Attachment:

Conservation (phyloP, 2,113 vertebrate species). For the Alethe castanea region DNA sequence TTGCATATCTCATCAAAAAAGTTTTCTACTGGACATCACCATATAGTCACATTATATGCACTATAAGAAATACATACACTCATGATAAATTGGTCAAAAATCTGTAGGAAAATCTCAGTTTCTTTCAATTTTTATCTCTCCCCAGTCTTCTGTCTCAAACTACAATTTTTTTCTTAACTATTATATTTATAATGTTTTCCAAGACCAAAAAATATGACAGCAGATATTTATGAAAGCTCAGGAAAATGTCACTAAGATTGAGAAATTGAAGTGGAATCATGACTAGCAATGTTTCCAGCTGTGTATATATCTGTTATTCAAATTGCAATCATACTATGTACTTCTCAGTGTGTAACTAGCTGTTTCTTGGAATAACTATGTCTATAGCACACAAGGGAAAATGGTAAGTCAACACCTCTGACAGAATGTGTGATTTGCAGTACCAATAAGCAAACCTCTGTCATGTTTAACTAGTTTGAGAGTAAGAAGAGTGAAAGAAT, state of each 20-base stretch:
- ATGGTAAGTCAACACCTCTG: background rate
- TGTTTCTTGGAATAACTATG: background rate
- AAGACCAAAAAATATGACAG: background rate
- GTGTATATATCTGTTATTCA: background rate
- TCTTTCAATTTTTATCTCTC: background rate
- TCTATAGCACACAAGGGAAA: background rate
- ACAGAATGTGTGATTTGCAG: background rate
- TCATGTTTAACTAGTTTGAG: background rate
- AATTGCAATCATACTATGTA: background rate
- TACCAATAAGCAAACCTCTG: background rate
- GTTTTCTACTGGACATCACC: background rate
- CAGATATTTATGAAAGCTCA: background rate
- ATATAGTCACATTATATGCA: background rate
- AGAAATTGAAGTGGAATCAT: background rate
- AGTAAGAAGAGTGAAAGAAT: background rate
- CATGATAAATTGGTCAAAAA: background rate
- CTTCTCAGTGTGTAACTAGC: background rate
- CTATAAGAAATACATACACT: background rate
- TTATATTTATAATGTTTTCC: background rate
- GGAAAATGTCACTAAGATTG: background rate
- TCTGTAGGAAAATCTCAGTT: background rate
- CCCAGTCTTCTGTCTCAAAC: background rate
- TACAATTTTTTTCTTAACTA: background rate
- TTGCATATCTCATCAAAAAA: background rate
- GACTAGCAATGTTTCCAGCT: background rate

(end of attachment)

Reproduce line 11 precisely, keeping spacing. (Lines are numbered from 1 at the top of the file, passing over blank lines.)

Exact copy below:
- TACCAATAAGCAAACCTCTG: background rate